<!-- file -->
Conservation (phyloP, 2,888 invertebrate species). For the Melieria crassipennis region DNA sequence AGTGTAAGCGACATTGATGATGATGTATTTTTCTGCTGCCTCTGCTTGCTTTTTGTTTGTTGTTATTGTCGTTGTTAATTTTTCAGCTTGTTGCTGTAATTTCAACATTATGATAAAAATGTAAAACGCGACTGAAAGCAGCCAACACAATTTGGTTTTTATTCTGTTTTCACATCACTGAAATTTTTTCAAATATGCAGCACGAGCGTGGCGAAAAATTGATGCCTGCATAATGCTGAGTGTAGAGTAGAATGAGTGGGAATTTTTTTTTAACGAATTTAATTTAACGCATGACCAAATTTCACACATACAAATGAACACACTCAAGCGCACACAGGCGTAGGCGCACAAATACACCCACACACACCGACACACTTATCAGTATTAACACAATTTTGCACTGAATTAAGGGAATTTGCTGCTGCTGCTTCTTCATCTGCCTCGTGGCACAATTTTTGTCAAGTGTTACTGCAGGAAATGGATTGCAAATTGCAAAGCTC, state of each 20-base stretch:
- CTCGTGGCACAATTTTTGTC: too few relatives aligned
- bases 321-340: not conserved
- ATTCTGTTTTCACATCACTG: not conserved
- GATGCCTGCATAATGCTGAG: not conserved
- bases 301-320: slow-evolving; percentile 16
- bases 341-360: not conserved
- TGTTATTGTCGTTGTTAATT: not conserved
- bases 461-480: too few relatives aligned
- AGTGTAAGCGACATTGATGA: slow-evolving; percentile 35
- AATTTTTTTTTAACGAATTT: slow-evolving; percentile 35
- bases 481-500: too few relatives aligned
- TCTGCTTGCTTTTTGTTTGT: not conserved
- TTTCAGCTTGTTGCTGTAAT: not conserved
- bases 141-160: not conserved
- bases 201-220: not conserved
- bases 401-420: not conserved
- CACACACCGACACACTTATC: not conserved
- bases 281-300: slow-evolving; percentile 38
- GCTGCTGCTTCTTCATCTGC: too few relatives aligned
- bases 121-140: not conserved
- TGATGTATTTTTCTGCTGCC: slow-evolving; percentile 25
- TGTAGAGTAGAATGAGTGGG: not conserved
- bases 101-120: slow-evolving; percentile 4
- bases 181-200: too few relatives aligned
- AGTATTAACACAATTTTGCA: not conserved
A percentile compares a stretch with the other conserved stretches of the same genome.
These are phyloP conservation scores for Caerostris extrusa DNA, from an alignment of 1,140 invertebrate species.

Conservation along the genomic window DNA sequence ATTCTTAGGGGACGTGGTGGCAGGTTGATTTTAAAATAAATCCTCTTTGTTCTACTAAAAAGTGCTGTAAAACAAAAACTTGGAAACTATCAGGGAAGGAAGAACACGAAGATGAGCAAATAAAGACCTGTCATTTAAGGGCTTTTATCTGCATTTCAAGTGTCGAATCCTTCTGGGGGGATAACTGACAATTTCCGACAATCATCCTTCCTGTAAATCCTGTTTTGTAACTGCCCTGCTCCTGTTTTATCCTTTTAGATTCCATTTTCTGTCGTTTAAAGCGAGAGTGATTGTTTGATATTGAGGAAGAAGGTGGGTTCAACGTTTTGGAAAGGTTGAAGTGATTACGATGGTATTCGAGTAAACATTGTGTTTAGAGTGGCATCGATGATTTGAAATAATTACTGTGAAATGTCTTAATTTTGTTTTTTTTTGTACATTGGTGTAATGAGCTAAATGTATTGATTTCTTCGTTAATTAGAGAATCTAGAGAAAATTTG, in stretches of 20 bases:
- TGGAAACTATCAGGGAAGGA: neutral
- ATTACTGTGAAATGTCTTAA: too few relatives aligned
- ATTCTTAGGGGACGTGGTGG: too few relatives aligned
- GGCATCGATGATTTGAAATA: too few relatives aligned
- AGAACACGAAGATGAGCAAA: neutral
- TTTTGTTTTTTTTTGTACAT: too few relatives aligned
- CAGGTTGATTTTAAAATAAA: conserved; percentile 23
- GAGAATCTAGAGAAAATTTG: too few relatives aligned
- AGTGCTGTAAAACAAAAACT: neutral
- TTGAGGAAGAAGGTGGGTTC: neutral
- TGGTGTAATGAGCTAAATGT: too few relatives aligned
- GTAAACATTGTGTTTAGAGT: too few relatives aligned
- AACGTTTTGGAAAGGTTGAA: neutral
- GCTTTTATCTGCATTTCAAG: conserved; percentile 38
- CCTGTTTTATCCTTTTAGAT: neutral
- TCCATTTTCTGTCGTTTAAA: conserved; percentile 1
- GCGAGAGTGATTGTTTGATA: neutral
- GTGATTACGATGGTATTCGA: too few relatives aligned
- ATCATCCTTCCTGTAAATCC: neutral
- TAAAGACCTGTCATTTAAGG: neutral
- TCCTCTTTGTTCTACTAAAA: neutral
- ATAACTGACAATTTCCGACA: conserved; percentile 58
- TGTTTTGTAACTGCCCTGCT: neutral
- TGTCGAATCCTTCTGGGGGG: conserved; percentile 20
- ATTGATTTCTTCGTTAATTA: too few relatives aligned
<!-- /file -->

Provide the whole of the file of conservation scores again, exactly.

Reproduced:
Conservation (phyloP, 2,888 invertebrate species). For the Melieria crassipennis region DNA sequence AGTGTAAGCGACATTGATGATGATGTATTTTTCTGCTGCCTCTGCTTGCTTTTTGTTTGTTGTTATTGTCGTTGTTAATTTTTCAGCTTGTTGCTGTAATTTCAACATTATGATAAAAATGTAAAACGCGACTGAAAGCAGCCAACACAATTTGGTTTTTATTCTGTTTTCACATCACTGAAATTTTTTCAAATATGCAGCACGAGCGTGGCGAAAAATTGATGCCTGCATAATGCTGAGTGTAGAGTAGAATGAGTGGGAATTTTTTTTTAACGAATTTAATTTAACGCATGACCAAATTTCACACATACAAATGAACACACTCAAGCGCACACAGGCGTAGGCGCACAAATACACCCACACACACCGACACACTTATCAGTATTAACACAATTTTGCACTGAATTAAGGGAATTTGCTGCTGCTGCTTCTTCATCTGCCTCGTGGCACAATTTTTGTCAAGTGTTACTGCAGGAAATGGATTGCAAATTGCAAAGCTC, state of each 20-base stretch:
- CTCGTGGCACAATTTTTGTC: too few relatives aligned
- bases 321-340: not conserved
- ATTCTGTTTTCACATCACTG: not conserved
- GATGCCTGCATAATGCTGAG: not conserved
- bases 301-320: slow-evolving; percentile 16
- bases 341-360: not conserved
- TGTTATTGTCGTTGTTAATT: not conserved
- bases 461-480: too few relatives aligned
- AGTGTAAGCGACATTGATGA: slow-evolving; percentile 35
- AATTTTTTTTTAACGAATTT: slow-evolving; percentile 35
- bases 481-500: too few relatives aligned
- TCTGCTTGCTTTTTGTTTGT: not conserved
- TTTCAGCTTGTTGCTGTAAT: not conserved
- bases 141-160: not conserved
- bases 201-220: not conserved
- bases 401-420: not conserved
- CACACACCGACACACTTATC: not conserved
- bases 281-300: slow-evolving; percentile 38
- GCTGCTGCTTCTTCATCTGC: too few relatives aligned
- bases 121-140: not conserved
- TGATGTATTTTTCTGCTGCC: slow-evolving; percentile 25
- TGTAGAGTAGAATGAGTGGG: not conserved
- bases 101-120: slow-evolving; percentile 4
- bases 181-200: too few relatives aligned
- AGTATTAACACAATTTTGCA: not conserved
A percentile compares a stretch with the other conserved stretches of the same genome.
These are phyloP conservation scores for Caerostris extrusa DNA, from an alignment of 1,140 invertebrate species.

Conservation along the genomic window DNA sequence ATTCTTAGGGGACGTGGTGGCAGGTTGATTTTAAAATAAATCCTCTTTGTTCTACTAAAAAGTGCTGTAAAACAAAAACTTGGAAACTATCAGGGAAGGAAGAACACGAAGATGAGCAAATAAAGACCTGTCATTTAAGGGCTTTTATCTGCATTTCAAGTGTCGAATCCTTCTGGGGGGATAACTGACAATTTCCGACAATCATCCTTCCTGTAAATCCTGTTTTGTAACTGCCCTGCTCCTGTTTTATCCTTTTAGATTCCATTTTCTGTCGTTTAAAGCGAGAGTGATTGTTTGATATTGAGGAAGAAGGTGGGTTCAACGTTTTGGAAAGGTTGAAGTGATTACGATGGTATTCGAGTAAACATTGTGTTTAGAGTGGCATCGATGATTTGAAATAATTACTGTGAAATGTCTTAATTTTGTTTTTTTTTGTACATTGGTGTAATGAGCTAAATGTATTGATTTCTTCGTTAATTAGAGAATCTAGAGAAAATTTG, in stretches of 20 bases:
- TGGAAACTATCAGGGAAGGA: neutral
- ATTACTGTGAAATGTCTTAA: too few relatives aligned
- ATTCTTAGGGGACGTGGTGG: too few relatives aligned
- GGCATCGATGATTTGAAATA: too few relatives aligned
- AGAACACGAAGATGAGCAAA: neutral
- TTTTGTTTTTTTTTGTACAT: too few relatives aligned
- CAGGTTGATTTTAAAATAAA: conserved; percentile 23
- GAGAATCTAGAGAAAATTTG: too few relatives aligned
- AGTGCTGTAAAACAAAAACT: neutral
- TTGAGGAAGAAGGTGGGTTC: neutral
- TGGTGTAATGAGCTAAATGT: too few relatives aligned
- GTAAACATTGTGTTTAGAGT: too few relatives aligned
- AACGTTTTGGAAAGGTTGAA: neutral
- GCTTTTATCTGCATTTCAAG: conserved; percentile 38
- CCTGTTTTATCCTTTTAGAT: neutral
- TCCATTTTCTGTCGTTTAAA: conserved; percentile 1
- GCGAGAGTGATTGTTTGATA: neutral
- GTGATTACGATGGTATTCGA: too few relatives aligned
- ATCATCCTTCCTGTAAATCC: neutral
- TAAAGACCTGTCATTTAAGG: neutral
- TCCTCTTTGTTCTACTAAAA: neutral
- ATAACTGACAATTTCCGACA: conserved; percentile 58
- TGTTTTGTAACTGCCCTGCT: neutral
- TGTCGAATCCTTCTGGGGGG: conserved; percentile 20
- ATTGATTTCTTCGTTAATTA: too few relatives aligned